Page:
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$360,000 grant for First Nations Nursing and Midwifery Mentoring program

[by Trease Clarke]


Image: supplied

Charles Sturt University in conjunction with five local health districts and four universities has received a grant of more than $360,000 to extend a pilot program that aims to increase the retention and satisfaction of First Nations nurses and midwives through culturally safe practices.  

The project: ‘DANMM that’s good!”: Evaluating the feasibility and acceptability of the Deadly Aboriginal and Torres Strait Islander Nursing and Midwifery Mentoring (DANMM) Program across rural, regional, and metropolitan NSW’ received the funding from NSW Health to be piloted across five local health districts in NSW.

Key collaborators under the program include representatives from the Murrumbidgee Local Health District (MLHD), Mid North Coast (MNCLHD), Western NSW (WNSWLHD), Western Sydney Local Health District (WSLHD), and Sydney Local Health District (SLHD), along with the NSW Department of Education, the University of NSW, the University of Sydney, The University of Technology Sydney, and the NSW Ministry for Health.

One of the chief academic investigators of the pre-pilot program who was heavily involved in the grant submission process, Senior Lecturer in the Charles Sturt School of Nursing, Paramedicine and Healthcare Sciences Dr Jessica Biles said the pre-pilot program achieved positive outcomes which led to the extra funding.

“Charles Sturt University partnered with Murrumbidgee Local Health District (MLHD) to evaluate a mentoring program initiated by this LHD. Angela Damm, Registered Nurse, led the mentoring pre-pilot and was integral to the program’s success,” Dr Biles said.

“The pre-pilot program revealed significant findings and led to the exploration of additional pilot programs across a total of five local health districts.”

The original pilot explored the experiences of participants in a mentoring program designed to support Aboriginal and Torres Strait Islander nurses and midwives in a rural health district.

“The DANMM project aims to implement an eight-week online training program across the five local health districts and then invite participants to participate in an ongoing online mentoring program,” Dr Biles said.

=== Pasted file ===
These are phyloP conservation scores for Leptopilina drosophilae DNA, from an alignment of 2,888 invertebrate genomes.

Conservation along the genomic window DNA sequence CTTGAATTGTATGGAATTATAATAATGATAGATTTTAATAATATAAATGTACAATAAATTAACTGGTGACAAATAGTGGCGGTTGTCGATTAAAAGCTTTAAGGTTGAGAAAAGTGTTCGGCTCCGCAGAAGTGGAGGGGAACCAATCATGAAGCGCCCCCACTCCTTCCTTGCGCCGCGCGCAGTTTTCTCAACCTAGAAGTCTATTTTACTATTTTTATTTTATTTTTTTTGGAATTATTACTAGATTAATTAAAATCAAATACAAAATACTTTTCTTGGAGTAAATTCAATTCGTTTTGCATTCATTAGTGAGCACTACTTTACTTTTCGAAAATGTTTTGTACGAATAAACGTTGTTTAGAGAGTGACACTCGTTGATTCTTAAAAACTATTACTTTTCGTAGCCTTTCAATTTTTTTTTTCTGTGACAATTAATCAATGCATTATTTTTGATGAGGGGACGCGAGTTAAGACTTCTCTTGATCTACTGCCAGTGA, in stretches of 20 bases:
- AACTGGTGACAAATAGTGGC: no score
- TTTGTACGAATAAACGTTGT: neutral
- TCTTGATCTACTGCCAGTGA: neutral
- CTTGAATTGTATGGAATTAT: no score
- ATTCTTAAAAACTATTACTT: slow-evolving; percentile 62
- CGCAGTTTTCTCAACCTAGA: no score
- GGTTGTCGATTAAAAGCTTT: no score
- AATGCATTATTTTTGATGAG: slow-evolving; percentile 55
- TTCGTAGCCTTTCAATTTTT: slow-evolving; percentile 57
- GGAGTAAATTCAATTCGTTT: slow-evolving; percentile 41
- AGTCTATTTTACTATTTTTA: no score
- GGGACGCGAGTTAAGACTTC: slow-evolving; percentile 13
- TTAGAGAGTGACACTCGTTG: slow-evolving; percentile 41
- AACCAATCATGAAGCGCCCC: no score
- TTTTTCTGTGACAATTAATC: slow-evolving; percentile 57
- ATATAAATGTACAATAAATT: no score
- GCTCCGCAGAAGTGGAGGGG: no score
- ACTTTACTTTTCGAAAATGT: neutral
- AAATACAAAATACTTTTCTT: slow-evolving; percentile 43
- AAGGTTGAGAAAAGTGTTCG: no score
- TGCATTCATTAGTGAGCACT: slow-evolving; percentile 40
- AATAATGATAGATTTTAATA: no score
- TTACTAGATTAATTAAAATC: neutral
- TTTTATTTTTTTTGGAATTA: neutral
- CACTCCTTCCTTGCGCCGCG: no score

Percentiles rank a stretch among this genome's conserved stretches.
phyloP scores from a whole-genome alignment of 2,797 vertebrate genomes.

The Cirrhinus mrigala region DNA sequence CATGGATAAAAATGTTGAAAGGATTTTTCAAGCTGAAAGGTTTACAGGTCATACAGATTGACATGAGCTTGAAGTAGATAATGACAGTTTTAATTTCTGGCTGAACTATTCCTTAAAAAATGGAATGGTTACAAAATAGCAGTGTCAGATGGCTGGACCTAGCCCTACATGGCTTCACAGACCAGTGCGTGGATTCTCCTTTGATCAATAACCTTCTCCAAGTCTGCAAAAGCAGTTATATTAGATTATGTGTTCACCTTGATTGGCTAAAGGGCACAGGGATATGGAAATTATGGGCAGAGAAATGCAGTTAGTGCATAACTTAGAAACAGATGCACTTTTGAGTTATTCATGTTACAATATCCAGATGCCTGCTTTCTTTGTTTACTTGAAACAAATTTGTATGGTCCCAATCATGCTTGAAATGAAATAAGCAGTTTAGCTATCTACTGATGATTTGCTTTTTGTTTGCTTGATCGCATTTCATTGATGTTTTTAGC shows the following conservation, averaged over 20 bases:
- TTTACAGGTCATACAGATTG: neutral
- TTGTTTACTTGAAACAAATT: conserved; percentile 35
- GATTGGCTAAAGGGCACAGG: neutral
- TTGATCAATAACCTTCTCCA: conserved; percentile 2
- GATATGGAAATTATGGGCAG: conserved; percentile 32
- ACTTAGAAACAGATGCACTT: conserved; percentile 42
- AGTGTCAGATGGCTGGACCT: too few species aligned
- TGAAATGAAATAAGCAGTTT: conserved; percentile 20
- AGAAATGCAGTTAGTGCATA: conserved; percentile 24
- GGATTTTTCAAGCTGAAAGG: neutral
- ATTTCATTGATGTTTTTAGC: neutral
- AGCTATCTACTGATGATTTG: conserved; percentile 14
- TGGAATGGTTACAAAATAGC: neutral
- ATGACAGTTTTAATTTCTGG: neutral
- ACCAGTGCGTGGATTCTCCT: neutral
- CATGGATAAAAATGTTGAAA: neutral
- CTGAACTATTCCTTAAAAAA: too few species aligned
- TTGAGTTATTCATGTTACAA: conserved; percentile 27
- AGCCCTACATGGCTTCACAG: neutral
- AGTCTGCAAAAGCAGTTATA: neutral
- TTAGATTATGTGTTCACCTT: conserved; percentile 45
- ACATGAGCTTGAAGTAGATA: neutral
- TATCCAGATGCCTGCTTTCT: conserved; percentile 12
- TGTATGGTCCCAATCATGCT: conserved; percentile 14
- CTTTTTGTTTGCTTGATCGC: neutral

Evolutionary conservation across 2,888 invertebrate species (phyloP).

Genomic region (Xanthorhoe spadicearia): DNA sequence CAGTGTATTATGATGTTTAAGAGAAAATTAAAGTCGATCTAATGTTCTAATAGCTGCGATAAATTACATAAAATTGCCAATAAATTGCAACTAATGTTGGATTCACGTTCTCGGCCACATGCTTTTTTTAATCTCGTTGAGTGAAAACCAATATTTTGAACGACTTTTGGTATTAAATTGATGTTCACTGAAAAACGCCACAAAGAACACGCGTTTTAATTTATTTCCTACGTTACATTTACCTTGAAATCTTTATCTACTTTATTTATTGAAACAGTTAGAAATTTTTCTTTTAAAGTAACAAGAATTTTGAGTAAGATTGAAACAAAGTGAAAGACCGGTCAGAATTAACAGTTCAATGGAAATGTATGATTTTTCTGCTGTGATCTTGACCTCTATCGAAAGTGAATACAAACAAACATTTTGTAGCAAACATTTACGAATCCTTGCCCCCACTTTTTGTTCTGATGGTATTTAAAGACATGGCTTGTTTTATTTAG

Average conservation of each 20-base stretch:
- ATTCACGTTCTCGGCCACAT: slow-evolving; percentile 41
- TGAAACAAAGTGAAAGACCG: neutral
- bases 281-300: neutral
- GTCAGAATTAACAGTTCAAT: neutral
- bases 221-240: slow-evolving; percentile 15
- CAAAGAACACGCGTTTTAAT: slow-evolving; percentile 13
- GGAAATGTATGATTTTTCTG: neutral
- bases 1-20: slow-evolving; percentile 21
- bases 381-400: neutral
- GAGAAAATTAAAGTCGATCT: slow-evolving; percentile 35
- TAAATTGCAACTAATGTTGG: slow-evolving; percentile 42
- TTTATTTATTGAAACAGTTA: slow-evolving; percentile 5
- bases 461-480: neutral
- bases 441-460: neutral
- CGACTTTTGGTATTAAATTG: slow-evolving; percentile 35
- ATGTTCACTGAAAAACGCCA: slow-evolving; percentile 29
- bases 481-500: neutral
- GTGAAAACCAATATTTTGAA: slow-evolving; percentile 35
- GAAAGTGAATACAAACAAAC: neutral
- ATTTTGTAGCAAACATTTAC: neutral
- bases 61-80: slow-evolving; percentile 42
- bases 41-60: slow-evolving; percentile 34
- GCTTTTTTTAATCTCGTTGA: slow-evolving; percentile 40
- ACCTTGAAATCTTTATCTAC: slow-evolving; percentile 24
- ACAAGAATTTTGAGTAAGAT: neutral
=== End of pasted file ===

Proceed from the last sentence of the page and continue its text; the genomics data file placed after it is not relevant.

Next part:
“We know that improving cultural capacity leads to a more culturally safe health service for both employees and patients, but we currently have no indicators on what is considered a culturally safe workplace for NSW Aboriginal nurses and midwives.”

Dr Biles said that DANMM will provide NSW Health with a footprint on what constitutes a culturally safe workplace while evaluating the feasibility and acceptability of the mentoring program.

“With nurses and midwives comprising 57 per cent of the overall health workforce, this project has the potential to impact the overall cultural capability of the nursing and midwifery workforce in the five LHDs. This in turn will impact patient care and Aboriginal and Torres Strait Islander populations.”

Dr Biles said the project will be governed by a cultural and leadership governance group that will oversee all aspects.

“The project will respond to workforce retention, workplace satisfaction, and cultural safety for First Nations nurses and midwives. It will determine the feasibility and acceptability of a cultural mentoring program designed for Aboriginal and Torres Strait Islander nurses and midwives across five diverse local health districts (LHDs).”

Key elements of the project include:

  • A Nursing Workplace Satisfaction Questionnaire which will assess whether a cultural mentoring program moves the level of satisfaction and retention of Aboriginal nurses and midwives.

  • The Ganngaleh nga Yagaleh cultural safety assessment tool which determines what constitutes a culturally safe workplace for Aboriginal nurses and midwives.

  • The Organisational Commitment and Health Professional Program Readiness Assessment Compass (OCHPPRAC) and pre-/post- qualitative interviews with LHD’s key leadership stakeholders to identify what organisational factors influence cultural capability in participating LHDs.


The project team spans five local health districts and four universities: Murrumbidgee Local Health District’s Mr Peter Fernando; Charles Sturt University’s Dr Jessica Biles; Associate Professor Linda Deravin; Associate Professor Judith Anderson; and Dr Shanna Cargill; the NSW Department of Education’s Mr Troy Pietsch; the University of NSW’s Dr Brett Biles; the University of Sydney’s Dr Bradley Christian; the University of Technology’s Professor Faye McMillan; the NSW Ministry of Health’s Associate Professor Grant Sara; South West Sydney Local Health District’s Mr Nathaniel Alexander; and Mid-North Coast Local Health District’s Dr Tara Flemington.

The project footprint will incorporate health services across the traditional lands of the Birpai, Dunghutti, Gumbaynggirr Nganyaywana, Darug, Gadigal, Wangal, Bidjigal, Wiradjuri, Wamba Wamba/Wemba Wemba, Perrepa Perrepa, Yorta Yorta, Nari Nari, Muthi Muth, Wailan, Wongaibon, Wailwan, Ngemba, Barindjl, Gunu, Murruwarri, Ngemba and Kamilaroi Nations.




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